She did it!

Published on 17.01.2010 - Antarctic Odyssey

Meagan McGrath, the Canadian career air force major, has succeeded in reaching the South Pole, solo, on time and without any major setbacks.

We should however point out to begin with that right at the beginning of her trek (back on 2nd December, to be precise), McGrath fell heavily into a crevasse and had to wait for over eight hours, virtually without moving, for rescuers to arrive from Patriot Hills. And while everyone expected her to abandon her plan and perhaps come back to try again on another occasion, once she had regrouped back at Patriot Hills, the Canadian adventurer announced that she was still going ahead with her trek and despite everything would be attempting to reach the South Pole on schedule.

Which is exactly what she has achieved. As we have not had any direct communication with Meagan, this is the announcement published on 15th January by her sponsor on completion of her journey: "The adventurer, Meagan McGrath (32), has become the first Canadian national to ski to the South Pole without assistance or outside support. Originating from Sudbury and a major in the Canadian Air Force, Meagan reached her destination on 15th January 2010, at 3.58 pm, after a 40-day solo trek covering over 1 045 kilometres."

"McGrath skied approximately 28 kilometres (14.97 nautical miles) on 15th January to reach her goal. On her arrival, she received a warm welcome from the team at the Amundsen Scott base. Antenna problems meant that she was unable to be in contact with the media on that particular day, but she is currently attempting to remedy the problem."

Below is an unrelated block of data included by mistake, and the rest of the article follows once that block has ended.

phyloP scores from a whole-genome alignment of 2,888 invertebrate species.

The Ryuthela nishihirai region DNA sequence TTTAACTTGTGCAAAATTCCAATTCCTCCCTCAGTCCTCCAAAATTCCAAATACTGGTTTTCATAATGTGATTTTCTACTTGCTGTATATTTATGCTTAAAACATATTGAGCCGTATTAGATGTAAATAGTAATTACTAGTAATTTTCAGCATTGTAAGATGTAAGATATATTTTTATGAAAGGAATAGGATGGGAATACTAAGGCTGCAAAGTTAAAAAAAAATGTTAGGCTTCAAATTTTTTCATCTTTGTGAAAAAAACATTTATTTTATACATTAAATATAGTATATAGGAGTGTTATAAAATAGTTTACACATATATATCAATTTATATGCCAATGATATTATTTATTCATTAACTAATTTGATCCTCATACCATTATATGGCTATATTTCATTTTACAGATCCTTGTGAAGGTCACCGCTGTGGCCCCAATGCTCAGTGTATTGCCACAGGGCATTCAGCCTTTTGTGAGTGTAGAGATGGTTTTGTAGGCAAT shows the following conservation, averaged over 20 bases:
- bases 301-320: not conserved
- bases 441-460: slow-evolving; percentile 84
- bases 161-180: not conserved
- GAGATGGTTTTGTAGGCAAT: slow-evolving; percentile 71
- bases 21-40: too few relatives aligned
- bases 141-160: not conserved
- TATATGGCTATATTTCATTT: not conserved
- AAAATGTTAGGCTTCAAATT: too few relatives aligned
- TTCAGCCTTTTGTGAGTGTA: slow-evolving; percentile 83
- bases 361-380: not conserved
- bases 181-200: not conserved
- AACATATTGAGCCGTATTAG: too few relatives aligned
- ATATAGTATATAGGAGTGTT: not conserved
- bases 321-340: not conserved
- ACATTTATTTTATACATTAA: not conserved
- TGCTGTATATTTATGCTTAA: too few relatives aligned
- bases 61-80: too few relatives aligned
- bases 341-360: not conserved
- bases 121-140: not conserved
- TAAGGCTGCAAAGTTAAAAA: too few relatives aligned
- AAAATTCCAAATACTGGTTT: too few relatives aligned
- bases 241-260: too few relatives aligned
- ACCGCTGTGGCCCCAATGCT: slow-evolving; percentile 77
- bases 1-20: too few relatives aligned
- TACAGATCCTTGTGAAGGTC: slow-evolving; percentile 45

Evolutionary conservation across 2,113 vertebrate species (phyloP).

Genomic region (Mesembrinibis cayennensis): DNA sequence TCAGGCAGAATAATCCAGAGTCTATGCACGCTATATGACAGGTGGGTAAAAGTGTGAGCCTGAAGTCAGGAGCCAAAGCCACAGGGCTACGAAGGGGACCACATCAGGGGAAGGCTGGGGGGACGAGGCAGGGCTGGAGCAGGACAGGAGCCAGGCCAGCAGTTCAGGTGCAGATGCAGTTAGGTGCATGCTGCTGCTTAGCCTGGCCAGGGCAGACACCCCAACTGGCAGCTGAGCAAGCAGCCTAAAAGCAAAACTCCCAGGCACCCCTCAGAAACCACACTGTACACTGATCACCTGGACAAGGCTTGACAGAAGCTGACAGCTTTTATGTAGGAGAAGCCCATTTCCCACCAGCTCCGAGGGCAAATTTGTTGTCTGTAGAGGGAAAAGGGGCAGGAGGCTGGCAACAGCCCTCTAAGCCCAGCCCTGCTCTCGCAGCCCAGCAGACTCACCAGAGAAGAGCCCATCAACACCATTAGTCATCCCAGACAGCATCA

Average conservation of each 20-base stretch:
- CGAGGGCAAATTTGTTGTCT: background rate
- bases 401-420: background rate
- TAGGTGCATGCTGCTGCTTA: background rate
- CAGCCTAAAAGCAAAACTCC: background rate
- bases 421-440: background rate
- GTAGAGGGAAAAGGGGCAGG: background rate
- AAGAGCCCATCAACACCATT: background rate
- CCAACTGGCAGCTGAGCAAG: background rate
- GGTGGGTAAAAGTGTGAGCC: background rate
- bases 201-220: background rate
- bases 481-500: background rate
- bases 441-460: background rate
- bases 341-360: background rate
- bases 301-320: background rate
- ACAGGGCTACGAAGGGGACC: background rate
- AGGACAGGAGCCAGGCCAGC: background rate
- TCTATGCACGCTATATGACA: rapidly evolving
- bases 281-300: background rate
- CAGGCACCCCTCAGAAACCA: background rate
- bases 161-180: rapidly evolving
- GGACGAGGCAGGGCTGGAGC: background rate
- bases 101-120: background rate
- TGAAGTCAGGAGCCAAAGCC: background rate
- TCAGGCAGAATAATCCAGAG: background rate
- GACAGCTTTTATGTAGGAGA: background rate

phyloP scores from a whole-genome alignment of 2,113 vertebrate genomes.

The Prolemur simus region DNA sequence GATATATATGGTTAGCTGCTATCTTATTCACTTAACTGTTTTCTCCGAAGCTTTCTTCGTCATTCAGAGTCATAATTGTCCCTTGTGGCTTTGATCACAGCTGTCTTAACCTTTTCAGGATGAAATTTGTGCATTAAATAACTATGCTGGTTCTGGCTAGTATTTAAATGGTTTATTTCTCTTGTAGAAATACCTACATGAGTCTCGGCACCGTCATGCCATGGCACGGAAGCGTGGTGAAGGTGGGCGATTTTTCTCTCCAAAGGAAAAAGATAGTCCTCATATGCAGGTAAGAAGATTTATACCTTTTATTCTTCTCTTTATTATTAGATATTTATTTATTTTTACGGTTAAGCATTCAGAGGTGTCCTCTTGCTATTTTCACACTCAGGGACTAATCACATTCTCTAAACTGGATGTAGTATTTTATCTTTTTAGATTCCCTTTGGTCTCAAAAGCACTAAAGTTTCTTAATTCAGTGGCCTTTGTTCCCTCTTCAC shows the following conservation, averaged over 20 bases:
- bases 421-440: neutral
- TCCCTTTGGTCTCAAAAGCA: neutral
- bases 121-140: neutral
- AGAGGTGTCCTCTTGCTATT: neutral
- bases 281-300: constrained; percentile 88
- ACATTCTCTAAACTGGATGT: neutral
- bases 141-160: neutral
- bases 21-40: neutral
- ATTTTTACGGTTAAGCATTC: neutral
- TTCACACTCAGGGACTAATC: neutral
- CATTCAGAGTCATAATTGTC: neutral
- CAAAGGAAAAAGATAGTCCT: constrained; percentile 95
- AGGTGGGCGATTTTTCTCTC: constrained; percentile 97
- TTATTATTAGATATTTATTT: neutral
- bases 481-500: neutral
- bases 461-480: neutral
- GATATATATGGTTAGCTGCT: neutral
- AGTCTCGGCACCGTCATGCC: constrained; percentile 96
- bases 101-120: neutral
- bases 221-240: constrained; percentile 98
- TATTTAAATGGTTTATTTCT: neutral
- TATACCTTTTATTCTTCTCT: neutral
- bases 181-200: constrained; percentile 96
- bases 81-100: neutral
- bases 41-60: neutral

"I am extremely proud of Meagan McGrath and what she has done to overcome all of the obstacles and achieve this unprecedented feat," said Jim Marchbank, general manager of Science Nord, McGrath's main sponsor. "Meagan is a scientist in her heart and every one of the expeditions she undertakes provides an opportunity for scientific experiments and observations. Science Nord is honoured to have been able to follow her progress and share her discoveries and achievements with the general public – and particularly with young people. I very much look forward to congratulating her in person on the remarkable success of her expedition in the Antarctic."

"On 7th December 2009, having sustained a serious fall into a crevasse and after careful reflection and consultation with other polar travel experts, McGrath made a number of modifications to her skis and relaunched her expedition, setting out this time from Patriot Hills. When she left, Meagan had to haul a sledge weighing approximately 91 kilograms (200 pounds) as well as carry fuel and supplies on her back weighing a further 18 kilos (40 pounds)."

"During the 40 days of her expedition, McGrath skied for between 10 and 12 hours a day, encountering some significant challenges along the way. She had to cope with periods of blizzards and deep snowdrifts and experienced problems recharging the batteries in her various electrical devices on account of a lack of sun. This affected her Iridium satellite phone in particular and meant she had to switch her device to power-save mode, which reduced her daily communications. Despite this setback, McGrath succeeded in maintaining contact with Antarctic Logistics and Expeditions (ALE) to send in daily reports on her progress and status."

"During the past week, McGrath passed through the 89th parallel South on her way to her goal, the geographic South Pole at 90 degrees South. When she arrived, she stated that she was suffering from a lung infection, which had slowed down her progress somewhat. Now that McGrath has reached the South Pole, she will spend a few days there while waiting for a plane to take her back to Patriot Hills. McGrath plans to leave Punta Arenas, in Chile, on 28th January, on a flight heading home for Canada."

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